This spotlight was part of USERWEEKLY - a weekly email to understand what is happening in user research. It's the best way to keep up on trends, methodologies, insights across the industry, and meet new researchers. Each week, the newsletter captures the pulse of our community and answers a simple question: What mattered in User Research this week?
Tell us a little about yourself, Kate Kerr (Rylance).
I’m Kate Kerr (Rylance), a lead researcher at Monzo with a background in consumer and business Psychology. I’ve always been fascinated in human behavior and using that to create products that are deeply rooted in solving user needs. Prior to Monzo I was in e-commerce, leading the design and research team at Very.co.uk. Beyond that, I’m a board member for a charity that’s helping young people across the globe get into STEM careers, I run the northern user experience (NUX) meetups in Liverpool and am a mentor for Women in Tech. I also love exploring new parts of the world I’ve not yet discovered with my husband, friends or family.
What do you wish you knew when you began your research journey?
That the most important part of the research process begins after you have your learnings!
Knowing this when I first started would have definitely saved some blood, sweat and tears along the way. The longer I’ve been in the field, the more I’ve started to think about where we spend the bulk of our time as researchers and how that balance is so commonly off.
We spend huge amounts of time writing robust research plans, making sure our recruitment is representative, polishing our scripts or survey design, engaging the team to get involved during the research, synthesizing the insights and writing up the findings and then we’re done… right?! Wrong!
All that time spent means nothing if the outputs of my work don’t influence the right people or make it into the product. I’ve now re-balanced my time and spend a big chunk of my day to day socializing the insights, visualizing my insights and drip feeding them into daily conversations. I’ve also learnt the importance of repetition. It’s very unlikely that research insights land and embed in people’s brains the first time, repeating your findings again and again in different ways through different mediums and creative outputs is crucial!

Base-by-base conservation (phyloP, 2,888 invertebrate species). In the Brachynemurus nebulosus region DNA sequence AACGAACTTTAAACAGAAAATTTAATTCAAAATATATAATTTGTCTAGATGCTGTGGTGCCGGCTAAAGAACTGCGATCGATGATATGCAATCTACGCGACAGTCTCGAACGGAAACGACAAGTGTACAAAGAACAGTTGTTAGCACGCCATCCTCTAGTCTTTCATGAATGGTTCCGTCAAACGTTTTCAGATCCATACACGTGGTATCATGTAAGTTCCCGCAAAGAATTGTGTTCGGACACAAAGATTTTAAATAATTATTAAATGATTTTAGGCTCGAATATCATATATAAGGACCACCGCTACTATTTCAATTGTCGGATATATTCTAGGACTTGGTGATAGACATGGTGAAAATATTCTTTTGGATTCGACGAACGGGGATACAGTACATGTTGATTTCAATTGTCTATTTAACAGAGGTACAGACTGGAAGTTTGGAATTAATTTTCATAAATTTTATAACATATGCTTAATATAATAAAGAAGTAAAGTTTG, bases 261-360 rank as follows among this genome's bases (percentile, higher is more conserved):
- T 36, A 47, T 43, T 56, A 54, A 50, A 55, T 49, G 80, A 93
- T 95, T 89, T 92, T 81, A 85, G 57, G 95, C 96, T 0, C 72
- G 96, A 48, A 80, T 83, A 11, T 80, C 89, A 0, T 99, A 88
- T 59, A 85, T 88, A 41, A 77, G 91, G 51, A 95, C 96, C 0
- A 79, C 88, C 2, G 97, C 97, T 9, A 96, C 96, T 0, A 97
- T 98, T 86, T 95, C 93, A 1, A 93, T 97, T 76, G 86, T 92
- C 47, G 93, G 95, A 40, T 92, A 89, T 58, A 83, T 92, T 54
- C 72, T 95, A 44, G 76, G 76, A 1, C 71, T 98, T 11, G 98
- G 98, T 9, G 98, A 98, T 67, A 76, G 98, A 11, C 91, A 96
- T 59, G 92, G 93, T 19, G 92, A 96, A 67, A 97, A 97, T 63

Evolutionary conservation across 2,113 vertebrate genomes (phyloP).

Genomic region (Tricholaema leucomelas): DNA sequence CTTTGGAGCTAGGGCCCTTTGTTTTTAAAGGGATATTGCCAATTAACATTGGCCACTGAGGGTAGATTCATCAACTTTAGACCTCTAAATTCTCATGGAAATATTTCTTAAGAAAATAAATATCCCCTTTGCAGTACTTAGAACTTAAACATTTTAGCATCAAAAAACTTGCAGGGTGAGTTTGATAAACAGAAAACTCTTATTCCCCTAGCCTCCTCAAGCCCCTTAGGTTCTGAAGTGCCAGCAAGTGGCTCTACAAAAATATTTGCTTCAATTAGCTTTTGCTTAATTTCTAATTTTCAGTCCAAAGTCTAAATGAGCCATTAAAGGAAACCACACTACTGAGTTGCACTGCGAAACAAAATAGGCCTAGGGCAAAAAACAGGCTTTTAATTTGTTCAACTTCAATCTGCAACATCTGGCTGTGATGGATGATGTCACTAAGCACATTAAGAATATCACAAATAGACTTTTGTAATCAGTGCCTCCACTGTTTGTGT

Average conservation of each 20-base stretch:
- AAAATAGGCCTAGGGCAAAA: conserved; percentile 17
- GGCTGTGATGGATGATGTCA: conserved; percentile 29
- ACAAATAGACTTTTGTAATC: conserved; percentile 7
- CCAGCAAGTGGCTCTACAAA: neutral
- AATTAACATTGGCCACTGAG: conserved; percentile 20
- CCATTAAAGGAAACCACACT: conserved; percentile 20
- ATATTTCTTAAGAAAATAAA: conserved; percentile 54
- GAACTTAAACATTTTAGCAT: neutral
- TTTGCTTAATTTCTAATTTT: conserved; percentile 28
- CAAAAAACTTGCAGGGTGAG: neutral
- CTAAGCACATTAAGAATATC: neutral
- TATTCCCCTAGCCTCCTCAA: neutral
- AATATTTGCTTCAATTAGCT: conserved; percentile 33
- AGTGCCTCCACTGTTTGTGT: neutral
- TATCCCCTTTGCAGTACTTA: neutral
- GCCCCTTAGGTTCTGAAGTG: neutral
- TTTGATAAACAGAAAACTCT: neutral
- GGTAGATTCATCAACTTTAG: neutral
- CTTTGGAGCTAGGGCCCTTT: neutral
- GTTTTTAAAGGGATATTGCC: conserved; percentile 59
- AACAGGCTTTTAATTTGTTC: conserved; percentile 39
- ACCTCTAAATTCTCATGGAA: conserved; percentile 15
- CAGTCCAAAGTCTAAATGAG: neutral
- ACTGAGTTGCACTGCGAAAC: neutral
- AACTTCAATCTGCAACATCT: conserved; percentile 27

If you could only use one method for the rest of your career, what would it be?
Oooh I think it’d have to be depth interviews / speaking to people. When you’re at a foundational / exploratory stage there’s no better way to understand people’s pains, problems and motivations. In a world where companies are swimming in data it really helps put a face to the numbers and challenges us to make sure we’re solving real world problems rather than our own pet projects or making our own narrative out of the data. You can also be really versatile with the methods you use within depth interviews. Asking people to bring along artifacts like a spend diary, using creative collaboration tools to help people visualize their ideas or using vision prompts to encourage open thinking.
How can people learn more about you and your work?
A lot of my work has sensitivities being linked to how people think about and manage money so it’s not something I publish in detail. I’m on Linked in and Twitter (X?) though so say hello over there :) Twitter. Linkedin.
Thank you, Kate Kerr (Rylance)!
Subscribe to stay up to date on User Research news and trends.